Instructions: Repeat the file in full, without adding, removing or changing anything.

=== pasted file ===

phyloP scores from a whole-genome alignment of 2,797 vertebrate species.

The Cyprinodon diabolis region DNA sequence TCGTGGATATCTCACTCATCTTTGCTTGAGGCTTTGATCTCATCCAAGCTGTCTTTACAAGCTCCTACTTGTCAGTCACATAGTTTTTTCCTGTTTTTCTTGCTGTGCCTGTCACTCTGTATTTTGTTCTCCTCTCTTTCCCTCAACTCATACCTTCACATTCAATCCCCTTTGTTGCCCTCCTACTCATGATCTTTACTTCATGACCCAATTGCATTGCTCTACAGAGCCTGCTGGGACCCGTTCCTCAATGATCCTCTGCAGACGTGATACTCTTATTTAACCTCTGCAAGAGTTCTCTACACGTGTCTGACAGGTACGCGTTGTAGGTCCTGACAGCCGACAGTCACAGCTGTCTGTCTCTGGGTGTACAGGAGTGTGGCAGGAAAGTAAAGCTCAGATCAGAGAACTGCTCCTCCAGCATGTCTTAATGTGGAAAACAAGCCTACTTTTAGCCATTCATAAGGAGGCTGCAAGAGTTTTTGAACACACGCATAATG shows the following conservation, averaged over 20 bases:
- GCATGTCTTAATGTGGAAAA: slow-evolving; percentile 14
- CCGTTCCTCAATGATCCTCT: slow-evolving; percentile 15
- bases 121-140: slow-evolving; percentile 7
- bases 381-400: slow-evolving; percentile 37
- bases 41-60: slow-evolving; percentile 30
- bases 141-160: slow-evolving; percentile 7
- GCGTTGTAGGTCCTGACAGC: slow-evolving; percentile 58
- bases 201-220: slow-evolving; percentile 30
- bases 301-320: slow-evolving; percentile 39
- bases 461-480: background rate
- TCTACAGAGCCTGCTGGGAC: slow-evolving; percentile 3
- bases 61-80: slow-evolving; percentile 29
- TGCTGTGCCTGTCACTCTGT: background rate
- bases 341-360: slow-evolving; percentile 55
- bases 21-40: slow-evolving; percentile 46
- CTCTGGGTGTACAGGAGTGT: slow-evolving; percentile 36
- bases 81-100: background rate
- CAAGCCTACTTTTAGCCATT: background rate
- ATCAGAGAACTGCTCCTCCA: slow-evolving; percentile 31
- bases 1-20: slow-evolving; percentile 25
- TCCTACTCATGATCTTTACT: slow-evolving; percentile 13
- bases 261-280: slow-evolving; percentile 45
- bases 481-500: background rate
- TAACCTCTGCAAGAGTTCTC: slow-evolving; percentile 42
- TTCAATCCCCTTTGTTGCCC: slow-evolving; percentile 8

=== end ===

phyloP scores from a whole-genome alignment of 2,797 vertebrate species.

The Cyprinodon diabolis region DNA sequence TCGTGGATATCTCACTCATCTTTGCTTGAGGCTTTGATCTCATCCAAGCTGTCTTTACAAGCTCCTACTTGTCAGTCACATAGTTTTTTCCTGTTTTTCTTGCTGTGCCTGTCACTCTGTATTTTGTTCTCCTCTCTTTCCCTCAACTCATACCTTCACATTCAATCCCCTTTGTTGCCCTCCTACTCATGATCTTTACTTCATGACCCAATTGCATTGCTCTACAGAGCCTGCTGGGACCCGTTCCTCAATGATCCTCTGCAGACGTGATACTCTTATTTAACCTCTGCAAGAGTTCTCTACACGTGTCTGACAGGTACGCGTTGTAGGTCCTGACAGCCGACAGTCACAGCTGTCTGTCTCTGGGTGTACAGGAGTGTGGCAGGAAAGTAAAGCTCAGATCAGAGAACTGCTCCTCCAGCATGTCTTAATGTGGAAAACAAGCCTACTTTTAGCCATTCATAAGGAGGCTGCAAGAGTTTTTGAACACACGCATAATG shows the following conservation, averaged over 20 bases:
- GCATGTCTTAATGTGGAAAA: slow-evolving; percentile 14
- CCGTTCCTCAATGATCCTCT: slow-evolving; percentile 15
- bases 121-140: slow-evolving; percentile 7
- bases 381-400: slow-evolving; percentile 37
- bases 41-60: slow-evolving; percentile 30
- bases 141-160: slow-evolving; percentile 7
- GCGTTGTAGGTCCTGACAGC: slow-evolving; percentile 58
- bases 201-220: slow-evolving; percentile 30
- bases 301-320: slow-evolving; percentile 39
- bases 461-480: background rate
- TCTACAGAGCCTGCTGGGAC: slow-evolving; percentile 3
- bases 61-80: slow-evolving; percentile 29
- TGCTGTGCCTGTCACTCTGT: background rate
- bases 341-360: slow-evolving; percentile 55
- bases 21-40: slow-evolving; percentile 46
- CTCTGGGTGTACAGGAGTGT: slow-evolving; percentile 36
- bases 81-100: background rate
- CAAGCCTACTTTTAGCCATT: background rate
- ATCAGAGAACTGCTCCTCCA: slow-evolving; percentile 31
- bases 1-20: slow-evolving; percentile 25
- TCCTACTCATGATCTTTACT: slow-evolving; percentile 13
- bases 261-280: slow-evolving; percentile 45
- bases 481-500: background rate
- TAACCTCTGCAAGAGTTCTC: slow-evolving; percentile 42
- TTCAATCCCCTTTGTTGCCC: slow-evolving; percentile 8